The cult section of the literary world

Dilation Exercise 33

Below you’ll find Alan M. Clark’s weekly Dilation Exercise. Please look at the picture, read the caption, above and below the image, and allow your imagination to go to work on it. If the artwork inspires a story, please say something about it in a comment. Need a further explanation? Go to Imagination Workout—The Dilation Exercises.

When the dead rose, it was not to eat the brains of the living, but to give us back what we had lost; what we had all lost in our mad effort to live and to have that living mean something.

What they had to offer was perspective, but it was being offered to a society in which that was largely unwelcome.

—Alan M. Clark
Eugene, Oregon

If you like Alan M. Clark’s artwork, please try his writing in both short fiction and novels.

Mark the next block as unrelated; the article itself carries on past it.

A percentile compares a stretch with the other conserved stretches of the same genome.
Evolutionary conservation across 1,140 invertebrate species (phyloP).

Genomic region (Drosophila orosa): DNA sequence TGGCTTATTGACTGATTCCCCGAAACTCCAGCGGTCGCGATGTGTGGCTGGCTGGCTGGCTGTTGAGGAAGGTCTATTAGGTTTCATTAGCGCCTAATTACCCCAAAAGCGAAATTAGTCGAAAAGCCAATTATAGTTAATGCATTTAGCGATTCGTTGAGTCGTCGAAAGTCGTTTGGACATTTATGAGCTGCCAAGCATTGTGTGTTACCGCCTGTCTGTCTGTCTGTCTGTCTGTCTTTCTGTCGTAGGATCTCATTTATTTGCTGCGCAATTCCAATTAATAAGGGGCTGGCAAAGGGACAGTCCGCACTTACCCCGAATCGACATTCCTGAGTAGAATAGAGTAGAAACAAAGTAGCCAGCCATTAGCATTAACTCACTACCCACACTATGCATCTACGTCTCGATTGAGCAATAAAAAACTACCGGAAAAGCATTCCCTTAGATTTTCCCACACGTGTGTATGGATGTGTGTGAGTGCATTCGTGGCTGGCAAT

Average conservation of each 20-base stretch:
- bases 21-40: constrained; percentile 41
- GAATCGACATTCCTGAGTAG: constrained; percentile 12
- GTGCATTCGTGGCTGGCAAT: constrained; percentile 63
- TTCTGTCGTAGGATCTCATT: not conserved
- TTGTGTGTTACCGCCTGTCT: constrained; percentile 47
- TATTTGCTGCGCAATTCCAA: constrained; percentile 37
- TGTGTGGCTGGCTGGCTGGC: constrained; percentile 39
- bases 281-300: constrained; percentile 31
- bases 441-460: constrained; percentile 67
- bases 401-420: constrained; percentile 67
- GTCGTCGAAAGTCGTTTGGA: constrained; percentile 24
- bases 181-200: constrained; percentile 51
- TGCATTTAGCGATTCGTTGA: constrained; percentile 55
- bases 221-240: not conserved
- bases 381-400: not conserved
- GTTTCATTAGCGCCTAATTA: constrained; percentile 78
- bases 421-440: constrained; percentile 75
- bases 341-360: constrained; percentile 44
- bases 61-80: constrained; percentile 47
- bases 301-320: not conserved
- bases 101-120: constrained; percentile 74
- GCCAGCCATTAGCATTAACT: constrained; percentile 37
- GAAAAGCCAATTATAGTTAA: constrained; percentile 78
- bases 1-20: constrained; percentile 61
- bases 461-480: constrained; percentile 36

Artwork: “Forgotten” copyright © 2005 Alan M. Clark.
Cover illustration for Forgotten Souls by T. G. Arsenault, published by Five Star.

Captions are original to this post and have nothing to do with the literary project with which the artwork first appeared.

3 responses

  1. Stephen

    They thought by leaving a sphere of consciousness above their weathered stone that someone would notice, but the blue lights remained only an invisible light to all but the dead.

    January 23, 2012 at 10:44 am

  2. alanmclark

    Thanks, Stephen.

    January 23, 2012 at 12:20 pm

  3. Brain Burst Writing

    However, the little light orbs couldn’t get a word in edge-wise against the powerful wi-fi signal smothering the area like an electrical mist. None of them could have guessed that the biggest decision of their afterlife would be to go with Cox or Verizon.

    January 23, 2012 at 1:14 pm

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